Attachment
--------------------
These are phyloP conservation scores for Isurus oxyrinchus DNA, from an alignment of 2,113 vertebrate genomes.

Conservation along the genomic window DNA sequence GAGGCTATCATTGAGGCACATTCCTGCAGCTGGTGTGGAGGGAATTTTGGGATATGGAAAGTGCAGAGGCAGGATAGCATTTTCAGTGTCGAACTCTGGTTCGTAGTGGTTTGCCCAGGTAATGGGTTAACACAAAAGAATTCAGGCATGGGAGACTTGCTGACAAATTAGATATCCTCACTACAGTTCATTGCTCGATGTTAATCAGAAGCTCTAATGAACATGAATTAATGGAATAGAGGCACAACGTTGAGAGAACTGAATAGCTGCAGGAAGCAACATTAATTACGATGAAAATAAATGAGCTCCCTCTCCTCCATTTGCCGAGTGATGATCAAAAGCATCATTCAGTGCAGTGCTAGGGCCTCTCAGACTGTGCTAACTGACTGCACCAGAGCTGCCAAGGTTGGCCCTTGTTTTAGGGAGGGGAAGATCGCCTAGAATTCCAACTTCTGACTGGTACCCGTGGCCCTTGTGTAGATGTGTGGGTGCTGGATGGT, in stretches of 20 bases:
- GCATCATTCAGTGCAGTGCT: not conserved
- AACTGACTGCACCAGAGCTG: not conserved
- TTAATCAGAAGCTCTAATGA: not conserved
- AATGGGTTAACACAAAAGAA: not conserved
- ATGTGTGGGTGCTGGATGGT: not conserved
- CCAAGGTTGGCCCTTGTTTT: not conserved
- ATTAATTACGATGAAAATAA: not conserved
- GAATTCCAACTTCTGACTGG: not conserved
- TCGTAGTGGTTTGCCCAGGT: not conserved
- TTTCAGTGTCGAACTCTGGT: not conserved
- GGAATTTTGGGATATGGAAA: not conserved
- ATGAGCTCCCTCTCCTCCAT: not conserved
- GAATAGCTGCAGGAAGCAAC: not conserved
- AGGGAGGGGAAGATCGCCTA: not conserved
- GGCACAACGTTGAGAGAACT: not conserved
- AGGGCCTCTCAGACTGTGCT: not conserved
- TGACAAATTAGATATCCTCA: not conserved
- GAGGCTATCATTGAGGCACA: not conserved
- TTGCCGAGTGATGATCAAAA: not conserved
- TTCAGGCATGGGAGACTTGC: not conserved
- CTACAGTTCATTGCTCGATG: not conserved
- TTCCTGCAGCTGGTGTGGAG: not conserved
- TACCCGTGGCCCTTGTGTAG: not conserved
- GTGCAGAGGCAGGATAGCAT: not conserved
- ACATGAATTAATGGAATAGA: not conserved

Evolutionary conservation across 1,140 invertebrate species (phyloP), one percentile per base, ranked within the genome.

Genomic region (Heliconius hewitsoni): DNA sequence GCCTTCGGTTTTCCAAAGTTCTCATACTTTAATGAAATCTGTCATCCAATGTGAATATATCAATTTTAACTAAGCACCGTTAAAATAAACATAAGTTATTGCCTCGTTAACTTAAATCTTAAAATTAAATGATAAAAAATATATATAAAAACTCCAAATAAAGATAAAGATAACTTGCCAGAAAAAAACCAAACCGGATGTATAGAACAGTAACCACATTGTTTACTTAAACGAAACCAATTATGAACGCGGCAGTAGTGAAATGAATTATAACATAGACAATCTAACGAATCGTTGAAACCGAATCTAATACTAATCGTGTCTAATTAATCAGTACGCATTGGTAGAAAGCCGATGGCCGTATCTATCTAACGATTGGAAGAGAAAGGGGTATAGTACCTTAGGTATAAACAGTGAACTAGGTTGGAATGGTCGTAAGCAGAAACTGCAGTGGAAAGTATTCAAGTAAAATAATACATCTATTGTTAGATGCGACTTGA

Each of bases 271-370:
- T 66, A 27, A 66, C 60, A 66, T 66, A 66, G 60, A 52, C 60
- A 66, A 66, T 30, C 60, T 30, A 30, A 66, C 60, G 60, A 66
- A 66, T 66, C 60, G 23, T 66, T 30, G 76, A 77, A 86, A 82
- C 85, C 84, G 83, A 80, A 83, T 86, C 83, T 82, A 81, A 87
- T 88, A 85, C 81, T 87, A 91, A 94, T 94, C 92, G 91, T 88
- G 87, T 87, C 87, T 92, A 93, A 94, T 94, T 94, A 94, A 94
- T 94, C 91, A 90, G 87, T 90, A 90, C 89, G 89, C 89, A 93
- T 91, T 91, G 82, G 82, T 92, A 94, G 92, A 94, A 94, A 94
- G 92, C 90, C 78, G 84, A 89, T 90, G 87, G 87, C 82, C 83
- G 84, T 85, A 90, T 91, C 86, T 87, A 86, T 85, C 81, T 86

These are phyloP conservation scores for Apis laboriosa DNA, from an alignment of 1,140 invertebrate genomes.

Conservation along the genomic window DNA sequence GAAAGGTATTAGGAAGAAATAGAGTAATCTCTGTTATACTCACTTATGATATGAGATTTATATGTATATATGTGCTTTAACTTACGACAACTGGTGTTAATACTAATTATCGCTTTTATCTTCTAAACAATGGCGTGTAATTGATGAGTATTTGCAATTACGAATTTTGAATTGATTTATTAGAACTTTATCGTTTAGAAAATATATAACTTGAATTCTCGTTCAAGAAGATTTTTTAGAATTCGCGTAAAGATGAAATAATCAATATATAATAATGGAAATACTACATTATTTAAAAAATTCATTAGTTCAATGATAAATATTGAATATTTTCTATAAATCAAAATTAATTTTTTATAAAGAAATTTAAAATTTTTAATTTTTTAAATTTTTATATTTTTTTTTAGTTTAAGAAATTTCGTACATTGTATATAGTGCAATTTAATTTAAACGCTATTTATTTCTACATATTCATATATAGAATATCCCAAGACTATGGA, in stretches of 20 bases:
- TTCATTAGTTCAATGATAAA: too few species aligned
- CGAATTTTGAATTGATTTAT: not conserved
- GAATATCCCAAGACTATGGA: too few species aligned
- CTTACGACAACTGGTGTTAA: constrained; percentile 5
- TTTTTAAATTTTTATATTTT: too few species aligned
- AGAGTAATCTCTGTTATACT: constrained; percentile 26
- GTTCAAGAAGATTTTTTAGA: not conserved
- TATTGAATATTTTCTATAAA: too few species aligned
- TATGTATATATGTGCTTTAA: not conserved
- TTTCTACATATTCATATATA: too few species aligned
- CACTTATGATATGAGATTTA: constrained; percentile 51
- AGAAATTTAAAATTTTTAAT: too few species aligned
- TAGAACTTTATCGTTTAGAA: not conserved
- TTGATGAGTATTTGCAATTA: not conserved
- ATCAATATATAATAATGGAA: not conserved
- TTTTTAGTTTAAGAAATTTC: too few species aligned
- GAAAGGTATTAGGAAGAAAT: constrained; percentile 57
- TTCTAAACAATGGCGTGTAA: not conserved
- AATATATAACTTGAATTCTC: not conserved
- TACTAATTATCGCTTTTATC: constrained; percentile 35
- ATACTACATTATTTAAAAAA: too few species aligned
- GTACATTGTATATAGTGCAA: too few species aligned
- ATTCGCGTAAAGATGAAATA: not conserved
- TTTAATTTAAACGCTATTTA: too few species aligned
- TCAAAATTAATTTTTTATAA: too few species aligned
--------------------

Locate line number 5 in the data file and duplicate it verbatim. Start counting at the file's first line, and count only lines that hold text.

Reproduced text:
- TTAATCAGAAGCTCTAATGA: not conserved